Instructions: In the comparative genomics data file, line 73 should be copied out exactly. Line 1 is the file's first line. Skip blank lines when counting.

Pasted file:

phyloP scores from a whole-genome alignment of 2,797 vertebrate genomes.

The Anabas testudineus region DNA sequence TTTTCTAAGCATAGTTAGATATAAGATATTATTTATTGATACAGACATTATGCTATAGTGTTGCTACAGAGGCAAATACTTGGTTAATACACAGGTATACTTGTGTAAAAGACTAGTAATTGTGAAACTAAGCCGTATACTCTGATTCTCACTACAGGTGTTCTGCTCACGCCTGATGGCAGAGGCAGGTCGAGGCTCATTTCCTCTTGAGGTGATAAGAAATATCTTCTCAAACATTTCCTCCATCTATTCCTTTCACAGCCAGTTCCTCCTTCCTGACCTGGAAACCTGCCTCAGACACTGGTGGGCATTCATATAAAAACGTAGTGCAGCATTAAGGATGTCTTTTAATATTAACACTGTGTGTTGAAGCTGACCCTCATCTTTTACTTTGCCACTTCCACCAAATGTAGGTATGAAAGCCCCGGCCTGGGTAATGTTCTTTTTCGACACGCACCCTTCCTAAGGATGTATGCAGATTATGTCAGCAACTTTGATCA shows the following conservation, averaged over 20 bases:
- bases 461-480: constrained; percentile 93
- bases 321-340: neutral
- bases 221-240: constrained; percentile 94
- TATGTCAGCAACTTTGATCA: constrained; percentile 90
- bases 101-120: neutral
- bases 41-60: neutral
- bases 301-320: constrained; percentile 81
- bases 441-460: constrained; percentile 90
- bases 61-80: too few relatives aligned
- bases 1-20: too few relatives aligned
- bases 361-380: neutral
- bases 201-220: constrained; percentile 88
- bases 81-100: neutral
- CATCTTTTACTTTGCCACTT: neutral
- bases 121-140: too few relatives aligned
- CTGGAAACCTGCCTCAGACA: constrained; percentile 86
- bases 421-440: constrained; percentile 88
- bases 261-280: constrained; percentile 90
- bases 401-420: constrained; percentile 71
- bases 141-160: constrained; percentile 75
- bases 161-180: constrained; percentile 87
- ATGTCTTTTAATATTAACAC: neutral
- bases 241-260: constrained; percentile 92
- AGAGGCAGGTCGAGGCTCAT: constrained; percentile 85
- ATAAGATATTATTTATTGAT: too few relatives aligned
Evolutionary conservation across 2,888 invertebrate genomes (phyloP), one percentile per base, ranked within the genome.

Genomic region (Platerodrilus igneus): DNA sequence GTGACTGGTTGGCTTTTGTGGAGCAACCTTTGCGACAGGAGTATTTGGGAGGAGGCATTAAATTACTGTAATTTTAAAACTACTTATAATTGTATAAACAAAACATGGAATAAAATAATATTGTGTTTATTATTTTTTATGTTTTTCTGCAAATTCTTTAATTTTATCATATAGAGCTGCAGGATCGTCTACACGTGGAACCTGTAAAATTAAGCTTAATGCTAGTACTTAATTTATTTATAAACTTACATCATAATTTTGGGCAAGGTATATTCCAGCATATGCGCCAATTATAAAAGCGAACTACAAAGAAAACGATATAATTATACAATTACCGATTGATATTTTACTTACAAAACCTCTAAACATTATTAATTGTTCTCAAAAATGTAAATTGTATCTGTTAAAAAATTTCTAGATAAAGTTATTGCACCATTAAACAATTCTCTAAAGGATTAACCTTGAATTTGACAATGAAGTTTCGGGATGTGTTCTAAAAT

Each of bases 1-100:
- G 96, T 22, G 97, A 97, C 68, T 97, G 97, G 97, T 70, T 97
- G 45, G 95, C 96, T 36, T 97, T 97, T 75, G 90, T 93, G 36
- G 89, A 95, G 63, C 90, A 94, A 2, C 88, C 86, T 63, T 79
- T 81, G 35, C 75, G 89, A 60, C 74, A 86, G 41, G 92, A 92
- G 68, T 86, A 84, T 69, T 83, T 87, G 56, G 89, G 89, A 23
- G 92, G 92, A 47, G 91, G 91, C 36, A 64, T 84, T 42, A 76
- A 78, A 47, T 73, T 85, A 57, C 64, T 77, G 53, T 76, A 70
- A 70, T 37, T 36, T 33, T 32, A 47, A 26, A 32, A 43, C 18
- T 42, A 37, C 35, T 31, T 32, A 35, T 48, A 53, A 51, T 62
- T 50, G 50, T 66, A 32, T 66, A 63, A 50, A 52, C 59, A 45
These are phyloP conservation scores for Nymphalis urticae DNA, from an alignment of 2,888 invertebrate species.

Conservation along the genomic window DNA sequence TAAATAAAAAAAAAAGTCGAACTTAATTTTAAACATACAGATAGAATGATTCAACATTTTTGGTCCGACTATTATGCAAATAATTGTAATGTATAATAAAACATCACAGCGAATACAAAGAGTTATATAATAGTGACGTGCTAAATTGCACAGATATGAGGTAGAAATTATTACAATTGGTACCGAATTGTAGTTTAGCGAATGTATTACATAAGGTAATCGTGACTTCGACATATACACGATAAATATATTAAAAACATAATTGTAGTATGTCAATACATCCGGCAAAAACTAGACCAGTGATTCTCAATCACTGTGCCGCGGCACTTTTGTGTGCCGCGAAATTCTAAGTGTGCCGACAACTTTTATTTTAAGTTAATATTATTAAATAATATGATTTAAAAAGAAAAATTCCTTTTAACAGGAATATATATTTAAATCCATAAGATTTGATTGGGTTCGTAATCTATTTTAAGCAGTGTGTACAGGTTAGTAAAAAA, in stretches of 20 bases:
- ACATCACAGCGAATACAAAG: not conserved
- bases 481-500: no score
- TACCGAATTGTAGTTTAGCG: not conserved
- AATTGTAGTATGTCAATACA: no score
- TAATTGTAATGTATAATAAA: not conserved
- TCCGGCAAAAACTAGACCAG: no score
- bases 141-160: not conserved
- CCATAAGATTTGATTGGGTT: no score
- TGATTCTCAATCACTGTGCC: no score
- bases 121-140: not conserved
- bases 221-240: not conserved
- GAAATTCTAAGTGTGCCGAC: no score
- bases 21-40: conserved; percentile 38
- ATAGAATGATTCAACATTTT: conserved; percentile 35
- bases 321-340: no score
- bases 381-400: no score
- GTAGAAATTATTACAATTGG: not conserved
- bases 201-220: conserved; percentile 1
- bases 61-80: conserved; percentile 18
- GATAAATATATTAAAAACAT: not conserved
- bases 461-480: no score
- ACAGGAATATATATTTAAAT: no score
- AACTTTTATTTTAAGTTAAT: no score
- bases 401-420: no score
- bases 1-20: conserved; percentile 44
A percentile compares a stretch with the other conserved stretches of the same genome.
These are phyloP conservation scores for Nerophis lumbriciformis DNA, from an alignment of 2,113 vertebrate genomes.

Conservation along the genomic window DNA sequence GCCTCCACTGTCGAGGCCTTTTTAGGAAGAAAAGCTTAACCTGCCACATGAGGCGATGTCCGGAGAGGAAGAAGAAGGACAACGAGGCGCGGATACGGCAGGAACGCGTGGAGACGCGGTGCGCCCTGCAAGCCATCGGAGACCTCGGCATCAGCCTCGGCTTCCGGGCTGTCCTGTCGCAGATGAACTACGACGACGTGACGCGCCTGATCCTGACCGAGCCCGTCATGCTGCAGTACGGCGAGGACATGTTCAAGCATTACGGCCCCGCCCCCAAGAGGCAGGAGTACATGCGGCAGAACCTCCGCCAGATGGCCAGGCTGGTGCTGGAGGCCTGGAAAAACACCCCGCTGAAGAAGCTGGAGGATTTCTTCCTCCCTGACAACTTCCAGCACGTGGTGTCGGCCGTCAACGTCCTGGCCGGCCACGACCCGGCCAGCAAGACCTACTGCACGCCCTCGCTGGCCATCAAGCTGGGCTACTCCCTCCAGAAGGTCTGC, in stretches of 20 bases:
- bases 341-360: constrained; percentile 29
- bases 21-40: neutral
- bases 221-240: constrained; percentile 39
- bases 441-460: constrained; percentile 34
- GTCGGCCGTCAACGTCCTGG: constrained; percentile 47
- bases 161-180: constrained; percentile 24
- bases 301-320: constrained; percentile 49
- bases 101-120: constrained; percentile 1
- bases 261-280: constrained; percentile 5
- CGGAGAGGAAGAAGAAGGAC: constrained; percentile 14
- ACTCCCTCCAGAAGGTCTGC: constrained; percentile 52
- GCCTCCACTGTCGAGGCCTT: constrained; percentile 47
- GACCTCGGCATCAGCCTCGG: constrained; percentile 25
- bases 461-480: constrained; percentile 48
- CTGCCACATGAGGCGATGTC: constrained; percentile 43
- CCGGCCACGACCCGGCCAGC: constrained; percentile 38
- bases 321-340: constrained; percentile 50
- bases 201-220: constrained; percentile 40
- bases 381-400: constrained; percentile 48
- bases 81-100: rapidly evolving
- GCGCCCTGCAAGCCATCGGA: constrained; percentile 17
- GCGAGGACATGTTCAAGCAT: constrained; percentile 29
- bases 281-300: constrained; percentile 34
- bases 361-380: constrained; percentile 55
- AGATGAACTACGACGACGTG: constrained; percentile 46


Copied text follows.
- bases 221-240: constrained; percentile 39